New Rules Mean Gay Presbyterian Couples Can Have Church Weddings

LGBT rights have divided Presbyterians before, but marriage equality has been approved by their General Assembly.

(Photo: Getty Images)

Jun 24, 2014· 2 MIN READ
Hayley Fox is a regular contributor to TakePart who has covered breaking news and the occasional animal story for public radio station KPCC in Los Angeles.

The 260 worshippers at Arizona’s University Presbyterian Church don't love that their state still outlaws same-sex marriage, but they're elated that their faith now officially embraces it.

After decades of heated debate, the General Assembly of the Presbyterian Church in the U.S. voted late last week to allow ministers to officiate same-sex marriages in states where it is legal and to change their official definition of marriage, switching the phrasing from “a man and a woman” to “two people.”

That leaves Arizona out of the LGBT nuptials game for now, but prayers are being sent all the time for that to change.

“This is a sign that the tide is turning and people are starting to recognize that monogamous, committed, homosexual relationships are not evil,” said Rev. Eric Ledermann, a pastor at the Tempe church. “It’s [homosexuality] not a lifestyle choice, they are living out their true identity and that’s what we want to bless and we want to honor."

Across the U.S., the Presbyterian Church has about 1.8 million followers—all with a wide range of social and political views. Ledermann’s congregation is in the minority, he said, as one that is extremely open and supportive of gay worshippers and their rights. The church is located near Arizona State University, drawing students, staff, and faculty from the college, and Tempe is an outpost of liberalism in a vastly conservative state, said Ledermann.

Presbyterian gay marriages will be able to go forward in Washington, D.C., and the 19 states that have legalized same-sex marriage. But before the Presbyterian constitution is amended to reflect the new definition of marriage, it must still be approved by a majority of the 172 presbyteries, or regional bodies. Although it’s a promising sign that the amendment passed by wide margins during the General Assembly last week, with 71 percent of voters in favor, the Presbyterian Church has a history of ideological differences that can splinter the group.

In 2008, a pro-gay marriage measure was shot down by the Presbyterian Church with a notable 540 votes against and only 161 in favor. When the issue was revisited a few years later, it was voted down again, but by much narrower margins. Since 2011, when the denomination voted to allow the ordination of openly gay clergy, hundreds of churches have peeled off, opting for more traditional denominations or dissolving altogether. Some called last week’s vote in support of gay marriage an abomination.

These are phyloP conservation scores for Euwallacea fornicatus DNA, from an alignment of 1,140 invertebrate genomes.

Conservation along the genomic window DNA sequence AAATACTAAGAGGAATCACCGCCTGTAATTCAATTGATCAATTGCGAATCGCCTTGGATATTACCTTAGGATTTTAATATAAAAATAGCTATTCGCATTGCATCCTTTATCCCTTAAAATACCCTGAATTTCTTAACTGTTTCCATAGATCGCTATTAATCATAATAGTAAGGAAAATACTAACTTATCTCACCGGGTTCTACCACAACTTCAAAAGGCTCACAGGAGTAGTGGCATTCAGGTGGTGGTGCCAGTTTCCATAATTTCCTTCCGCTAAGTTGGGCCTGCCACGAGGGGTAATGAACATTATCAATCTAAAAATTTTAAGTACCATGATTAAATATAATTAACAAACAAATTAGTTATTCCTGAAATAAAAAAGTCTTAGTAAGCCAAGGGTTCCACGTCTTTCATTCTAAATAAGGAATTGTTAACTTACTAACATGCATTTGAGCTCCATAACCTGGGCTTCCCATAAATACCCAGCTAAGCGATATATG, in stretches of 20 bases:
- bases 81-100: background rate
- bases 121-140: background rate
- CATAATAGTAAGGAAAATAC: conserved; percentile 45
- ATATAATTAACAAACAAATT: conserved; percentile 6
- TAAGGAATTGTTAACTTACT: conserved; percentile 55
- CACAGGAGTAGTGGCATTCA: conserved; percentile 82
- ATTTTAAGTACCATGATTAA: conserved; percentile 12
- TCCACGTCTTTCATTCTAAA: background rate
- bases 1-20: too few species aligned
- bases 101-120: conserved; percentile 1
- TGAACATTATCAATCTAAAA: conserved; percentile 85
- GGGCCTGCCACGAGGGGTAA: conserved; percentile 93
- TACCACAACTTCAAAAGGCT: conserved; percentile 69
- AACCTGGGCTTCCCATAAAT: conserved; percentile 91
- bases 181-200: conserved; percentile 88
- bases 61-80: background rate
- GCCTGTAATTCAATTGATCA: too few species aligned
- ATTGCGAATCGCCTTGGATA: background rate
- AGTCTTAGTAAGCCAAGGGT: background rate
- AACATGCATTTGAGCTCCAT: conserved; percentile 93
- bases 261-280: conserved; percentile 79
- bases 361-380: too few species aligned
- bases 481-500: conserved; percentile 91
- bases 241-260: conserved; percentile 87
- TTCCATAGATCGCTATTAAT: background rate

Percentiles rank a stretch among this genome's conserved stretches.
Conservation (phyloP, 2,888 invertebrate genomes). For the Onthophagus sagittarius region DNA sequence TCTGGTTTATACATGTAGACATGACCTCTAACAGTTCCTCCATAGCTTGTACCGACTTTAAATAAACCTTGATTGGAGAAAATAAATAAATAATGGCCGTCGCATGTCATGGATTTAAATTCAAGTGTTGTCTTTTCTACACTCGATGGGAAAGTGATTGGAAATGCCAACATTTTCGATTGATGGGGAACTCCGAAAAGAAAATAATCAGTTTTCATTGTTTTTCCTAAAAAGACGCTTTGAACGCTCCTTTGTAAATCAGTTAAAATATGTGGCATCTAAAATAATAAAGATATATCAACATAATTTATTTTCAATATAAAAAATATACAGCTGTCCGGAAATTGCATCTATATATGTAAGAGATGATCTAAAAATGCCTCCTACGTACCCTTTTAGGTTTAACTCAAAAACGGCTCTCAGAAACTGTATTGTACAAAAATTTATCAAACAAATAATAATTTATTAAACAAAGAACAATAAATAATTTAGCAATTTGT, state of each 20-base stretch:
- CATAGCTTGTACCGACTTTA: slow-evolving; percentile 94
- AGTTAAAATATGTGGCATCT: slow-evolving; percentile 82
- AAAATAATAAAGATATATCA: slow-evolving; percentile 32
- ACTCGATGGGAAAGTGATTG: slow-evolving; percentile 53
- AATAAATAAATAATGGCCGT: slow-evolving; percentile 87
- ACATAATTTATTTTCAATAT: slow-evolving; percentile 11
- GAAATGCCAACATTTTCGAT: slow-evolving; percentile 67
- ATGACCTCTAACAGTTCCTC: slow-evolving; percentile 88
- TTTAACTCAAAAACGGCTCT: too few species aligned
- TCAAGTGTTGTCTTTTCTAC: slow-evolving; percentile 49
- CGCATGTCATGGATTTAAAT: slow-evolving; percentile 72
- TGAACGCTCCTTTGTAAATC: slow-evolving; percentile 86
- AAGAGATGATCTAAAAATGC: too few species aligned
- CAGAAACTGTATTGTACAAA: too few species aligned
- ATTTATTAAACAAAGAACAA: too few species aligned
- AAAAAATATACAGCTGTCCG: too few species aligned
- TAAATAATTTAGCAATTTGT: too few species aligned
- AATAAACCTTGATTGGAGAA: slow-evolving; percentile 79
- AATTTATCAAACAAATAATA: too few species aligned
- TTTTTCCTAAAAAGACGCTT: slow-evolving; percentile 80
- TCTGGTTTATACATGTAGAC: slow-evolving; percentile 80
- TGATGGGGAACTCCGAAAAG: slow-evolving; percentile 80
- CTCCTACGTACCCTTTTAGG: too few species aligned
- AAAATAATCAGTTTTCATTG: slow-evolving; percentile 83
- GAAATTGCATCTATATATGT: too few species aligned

“Only declining denominations reject historic Christian standards and in nearly every case that rejection reinforces the decline,” Mark Tooley, of the Institute on Religion and Democracy, told the Catholic News Agency.

But some say that by now, same-sex marriage and LGBT equality are topics the Presbyterian community is well-versed in, and the recent pro-gay decision may not be as divisive as it once was. Most of the churches that would leave the denomination over same-sex marriage have probably already done so, said Mike Hoyt, pastor of South Carolina’s Fourth Presbyterian Church, whose worshippers have a wide range of ideological beliefs.

"The decision of the General Assembly will certainly result in many conversations, but they won't be new conversations in the church," Hoyt told Greenville Online.

And for those still wary of the pro-gay changes, the amendment to the Presbyterian resolution maintains a vestige of conservatism. While it defines marriage as a “unique commitment between two people,” it adds that this bond is “traditionally [between] a man and a woman.”

The changes in the Presbyterian Church mirror those of other religious denominations as they move toward a more liberal interpretation of their constitutions.

The Episcopal church began allowing same-sex marriages last year, and just last weekend, an openly transgender Episcopal priest became the first to preach at Washington's National Cathedral. There are currently more than 1,000 registered “Open and Affirming” churches in the U.S., which welcome the LGBT community, and this number is growing. Overall among Catholics and white mainline Protestants, about six in 10 now support gay marriage, according to a 2014 survey by Pew Research.

Ledermann hopes that his church's new stance on gay marriage will bring back some members who may have felt alienated and left the denomination in the past.